The Heritage After Trump Award ($1,000 if your idea wins — Jan 10 deadline)

trophyxThomas King, a well-known author and critic of the cultural resource management system in the United States, has created a contest in which the best idea to replace the National Environmental Policy Act (NEPA) and the National Historic Preservation Act (NHPA) will win $1,000.  I (along with other historic preservation/CRM experts) am on the judging panel. The deadline has been extended to January 10. I have copied the text from the original announcement, below. — Jeremy


(Text below copied from Tom King’s blog site)

Suppose that the Trump/Pence administration is successful in doing away with U.S. environmental impact assessment laws and regulations, including the National Environmental Policy Act (NEPA) and the National Historic Preservation Act (NHPA). We have no more environmental assessments or impact statements, no more Section 106 review, no more State or Tribal Historic Preservation Officers, no more Advisory Council on Historic Preservation or National Register of Historic Places.

Of course, this probably isn’t what the TrumpPencers will do – instead they’ll just bully the government’s employees into making the laws meaningless – but for simplicity’s sake suppose everything gets swept away.

Suppose further that the voters turn the rascals out after a few years, and we are in a position to rebuild a national program of cultural heritage impact assessment and management. What should we do?

For reasons that I’ve discussed in more books and journal articles than anybody cares to recall, I don’t think we ought just to put the “old” systems back in place. We ought to recognize that those systems have deficiencies, some of which actually make them more vulnerable than they need be to attack by Trump-types, while some simply make them not very helpful in protecting the aspects of the environment to which people attach cultural value.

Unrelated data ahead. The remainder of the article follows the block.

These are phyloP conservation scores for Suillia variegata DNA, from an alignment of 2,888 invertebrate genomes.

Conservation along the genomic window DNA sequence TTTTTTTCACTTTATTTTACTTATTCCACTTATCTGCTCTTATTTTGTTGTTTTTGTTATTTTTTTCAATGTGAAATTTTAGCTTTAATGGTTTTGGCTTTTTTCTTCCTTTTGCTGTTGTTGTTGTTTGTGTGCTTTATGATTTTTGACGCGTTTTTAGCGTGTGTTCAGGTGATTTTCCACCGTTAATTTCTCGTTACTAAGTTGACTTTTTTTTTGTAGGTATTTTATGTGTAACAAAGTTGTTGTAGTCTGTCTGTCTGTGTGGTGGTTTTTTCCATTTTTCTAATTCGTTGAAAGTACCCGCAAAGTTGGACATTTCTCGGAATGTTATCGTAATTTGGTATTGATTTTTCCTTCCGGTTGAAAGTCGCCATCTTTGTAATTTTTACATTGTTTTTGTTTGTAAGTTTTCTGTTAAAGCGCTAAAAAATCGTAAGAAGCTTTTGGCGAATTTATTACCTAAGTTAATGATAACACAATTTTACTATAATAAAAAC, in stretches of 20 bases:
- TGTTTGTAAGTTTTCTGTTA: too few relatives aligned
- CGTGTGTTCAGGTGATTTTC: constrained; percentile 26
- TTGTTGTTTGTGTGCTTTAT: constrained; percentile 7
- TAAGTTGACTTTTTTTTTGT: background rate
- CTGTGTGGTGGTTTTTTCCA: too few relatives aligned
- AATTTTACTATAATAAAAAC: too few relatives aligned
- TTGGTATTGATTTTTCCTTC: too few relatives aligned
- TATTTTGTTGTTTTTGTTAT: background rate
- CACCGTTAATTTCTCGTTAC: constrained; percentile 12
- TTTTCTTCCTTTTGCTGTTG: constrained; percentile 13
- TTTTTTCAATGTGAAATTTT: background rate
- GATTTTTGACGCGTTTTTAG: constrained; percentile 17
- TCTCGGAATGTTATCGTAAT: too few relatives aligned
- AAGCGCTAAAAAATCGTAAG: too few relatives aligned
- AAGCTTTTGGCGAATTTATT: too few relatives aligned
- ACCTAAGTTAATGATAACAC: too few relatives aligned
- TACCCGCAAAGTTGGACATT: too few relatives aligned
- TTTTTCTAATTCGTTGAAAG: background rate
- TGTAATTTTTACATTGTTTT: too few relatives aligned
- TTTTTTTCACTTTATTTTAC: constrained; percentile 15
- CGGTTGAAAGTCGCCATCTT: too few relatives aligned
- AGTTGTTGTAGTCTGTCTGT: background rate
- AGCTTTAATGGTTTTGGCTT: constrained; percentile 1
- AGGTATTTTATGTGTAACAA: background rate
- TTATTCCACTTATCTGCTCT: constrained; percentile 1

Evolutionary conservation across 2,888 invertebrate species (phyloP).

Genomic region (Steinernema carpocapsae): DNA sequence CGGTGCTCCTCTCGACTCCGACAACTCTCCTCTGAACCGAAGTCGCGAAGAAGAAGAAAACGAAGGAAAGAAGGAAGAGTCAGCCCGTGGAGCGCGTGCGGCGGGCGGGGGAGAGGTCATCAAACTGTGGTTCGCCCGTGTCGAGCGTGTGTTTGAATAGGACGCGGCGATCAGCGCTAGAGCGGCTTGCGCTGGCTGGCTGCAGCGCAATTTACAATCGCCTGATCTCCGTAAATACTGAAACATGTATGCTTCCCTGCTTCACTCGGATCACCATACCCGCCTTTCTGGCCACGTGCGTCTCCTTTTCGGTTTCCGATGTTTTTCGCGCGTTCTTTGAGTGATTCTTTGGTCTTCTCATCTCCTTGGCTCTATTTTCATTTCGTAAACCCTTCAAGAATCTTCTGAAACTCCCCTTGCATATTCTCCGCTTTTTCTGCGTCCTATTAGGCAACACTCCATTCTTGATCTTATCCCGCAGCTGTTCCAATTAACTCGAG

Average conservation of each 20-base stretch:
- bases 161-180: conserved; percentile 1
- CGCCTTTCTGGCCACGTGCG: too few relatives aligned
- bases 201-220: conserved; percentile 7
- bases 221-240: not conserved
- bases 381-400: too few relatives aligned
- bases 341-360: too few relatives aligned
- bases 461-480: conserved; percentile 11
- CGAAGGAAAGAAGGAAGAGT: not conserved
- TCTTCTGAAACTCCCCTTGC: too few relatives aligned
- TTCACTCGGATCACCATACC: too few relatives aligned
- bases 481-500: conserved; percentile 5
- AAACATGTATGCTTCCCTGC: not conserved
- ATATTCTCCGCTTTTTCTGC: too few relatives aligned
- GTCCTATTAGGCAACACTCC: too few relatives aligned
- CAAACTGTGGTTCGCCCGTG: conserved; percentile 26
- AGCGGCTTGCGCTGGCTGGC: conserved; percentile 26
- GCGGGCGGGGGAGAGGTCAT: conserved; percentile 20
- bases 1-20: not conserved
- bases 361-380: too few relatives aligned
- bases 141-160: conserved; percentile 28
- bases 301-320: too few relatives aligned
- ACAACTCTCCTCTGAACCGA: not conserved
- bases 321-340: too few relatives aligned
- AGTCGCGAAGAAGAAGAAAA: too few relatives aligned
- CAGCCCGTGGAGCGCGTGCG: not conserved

So, I’m offering a thousand bucks (US$1,000) to the person, consortium, group, organization, gang, or crowd that produces the best written description of the cultural heritage program the United States should put in place once the Trump phenomenon has run its course.

“Best” means that the program is:

  • Inclusive both in terms of the tangible and intangible environmental variables it addresses and the people, communities, and groups whose values are addressed;
  • Minimally bureaucratic – not relying more than absolutely necessary on government oversight bodies and documentation;
  • Consultative – involving open but results-oriented dialogue among participants;
  • Simple enough to make it accessible to and usable by ordinary citizens;
  • Open to use by and for all kinds of citizens;
  • Just and equitable in its treatment of people, other life-forms, and communities;
  • Reasonable in terms of time and financial costs imposed on all involved; and
  • Balanced in relation to other needs, values, and priorities.

Describe your proposed program in ten typewritten pages or fewer, and send it as an attachment to email to

Proposals will be judged by a small team of knowledgeable people that I’m currently assembling, and the award will be announced and made on inauguration day, January 20th, 2017.

— Thomas King

For more details (these refer to Thomas King’s blog site):
Tom’s original post announcing the contest.
Updated information on the contest.
Announcement of extended deadline.

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